The government’s blow to the social work sector stemmed from its dissatisfaction over appointing a social worker who is currently facing riot charges in court to the Disciplinary Committee’s reserve panel. The unnamed target of government criticism is ‘frontline social worker’ Chen Hung-sau, who was involved in the Wan Chai riots on August 31, 2019. Although the charges against her were withdrawn due to a lack of evidence in September 2020, the Department of Justice success-fully appealed the riot charge in December 2021, resulting in a retrial scheduled for the end of this year. According to records, Chen ran for the Disciplinary Committee’s reserve post in October 2020 after the charges were dismissed. She remains innocent, yet the government seems determined to eliminate her without due process.

Newly Appointed Teachers Must pass NSL Test

Since implementing the National Security Law, Hong Kong’s education sector has faced ongoing suppression. Starting with the 2023/24 academic year, the Education Bureau requires that all newly hired teachers (including those new to the profession or transferring schools) in public schools, directly subsidised program schools, and kindergartens participating in educational programs to pass tests on the Basic Law and the National Security Law. The Education Bureau notified all schools in August 2023, emphasising the importance of qualifications, expertise, work experience, teaching enthusiasm, and passing the Basic Law and National Security Law tests when employing teachers. Additionally, schools should assess candidates’ abilities to cultivate students with moral and intellectual qualities, love for the country and family, and a global perspective.

In the 2022 Policy Address, the government also proposed that public funds be used to subsidise study tours in China for newly hired teachers and teachers promoted in public schools. According to Legislative Council papers, from April 2023 to January 2024, authorities organised 19 learning tours in which 2,181 teachers participated. The latest arrangement, effective with the 2023/24 academic year, requires all public school teachers who were promoted to higher positions after September 1, 2023, to complete the ‘Promoted Teachers Mainland Learning Tour’ organised by the Education Bureau within their first two years of promotion to meet the promotion training requirements.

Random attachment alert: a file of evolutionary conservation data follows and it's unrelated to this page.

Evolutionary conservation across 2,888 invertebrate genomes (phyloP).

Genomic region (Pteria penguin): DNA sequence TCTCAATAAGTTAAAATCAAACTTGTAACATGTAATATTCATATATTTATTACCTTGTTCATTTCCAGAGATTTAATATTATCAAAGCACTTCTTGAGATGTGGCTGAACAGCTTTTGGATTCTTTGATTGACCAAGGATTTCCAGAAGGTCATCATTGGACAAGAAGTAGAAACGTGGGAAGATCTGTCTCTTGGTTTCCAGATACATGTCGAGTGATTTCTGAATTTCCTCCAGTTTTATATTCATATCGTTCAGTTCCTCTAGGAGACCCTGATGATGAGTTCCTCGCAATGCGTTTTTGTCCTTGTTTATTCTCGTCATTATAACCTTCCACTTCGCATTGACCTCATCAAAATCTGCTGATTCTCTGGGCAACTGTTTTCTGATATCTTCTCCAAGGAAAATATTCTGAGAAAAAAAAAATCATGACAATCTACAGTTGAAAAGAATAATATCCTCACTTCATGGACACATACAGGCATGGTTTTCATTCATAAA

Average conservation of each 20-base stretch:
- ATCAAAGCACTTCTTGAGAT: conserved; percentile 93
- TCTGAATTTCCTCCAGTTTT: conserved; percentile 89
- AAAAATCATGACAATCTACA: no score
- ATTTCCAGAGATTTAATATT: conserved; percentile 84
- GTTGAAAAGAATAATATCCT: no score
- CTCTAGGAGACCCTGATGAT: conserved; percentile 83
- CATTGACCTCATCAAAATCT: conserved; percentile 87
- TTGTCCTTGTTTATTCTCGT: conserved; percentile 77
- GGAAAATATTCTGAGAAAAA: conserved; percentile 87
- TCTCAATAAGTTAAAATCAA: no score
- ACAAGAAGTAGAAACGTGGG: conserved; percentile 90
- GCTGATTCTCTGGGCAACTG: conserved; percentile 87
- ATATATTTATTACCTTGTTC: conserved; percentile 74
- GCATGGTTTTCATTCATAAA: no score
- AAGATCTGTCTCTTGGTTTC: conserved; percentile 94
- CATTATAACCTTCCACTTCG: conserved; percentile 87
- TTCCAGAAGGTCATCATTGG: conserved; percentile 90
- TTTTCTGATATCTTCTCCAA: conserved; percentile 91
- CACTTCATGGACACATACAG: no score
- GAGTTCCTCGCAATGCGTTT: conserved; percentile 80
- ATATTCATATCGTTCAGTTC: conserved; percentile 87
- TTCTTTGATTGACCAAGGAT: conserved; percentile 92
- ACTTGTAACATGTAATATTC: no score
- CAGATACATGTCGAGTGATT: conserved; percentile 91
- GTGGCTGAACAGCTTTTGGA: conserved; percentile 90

Regarding current teachers, the Education Bureau introduced the ‘Code of Professional Conduct for Teachers’ at the end of 2022. It specifies that teachers should not engage in activities that violate the National Security Law and other laws. Teachers should not promote speech that violates social order, and they are encouraged to report students who break the law. Teachers who commit major professional misconduct cases can risk lifelong suspension. Punitive measures such as suspension are used to silence educators. According to Education Bureau data, 11 teachers’ registrations were cancelled last year for offences such as common assault, illegal assembly, and rioting.

Over the last four years, the authorities have weaponised ‘national security’ to crush opposition. Whether in major or little incidents, regardless of context or subject, anyone who voices dissenting views risks being labelled a threat to national security. Not only would they lose their jobs, but they would also face arrest and incarceration. Hong Kong’s success has always been built on stable and efficient professional sectors, but now, with rampant authoritarianism, politics has trumped expertise, and outsiders dictate to insiders. Ultimately, the entire society faces the consequences, tarnishing Hong Kong’s century-old reputation.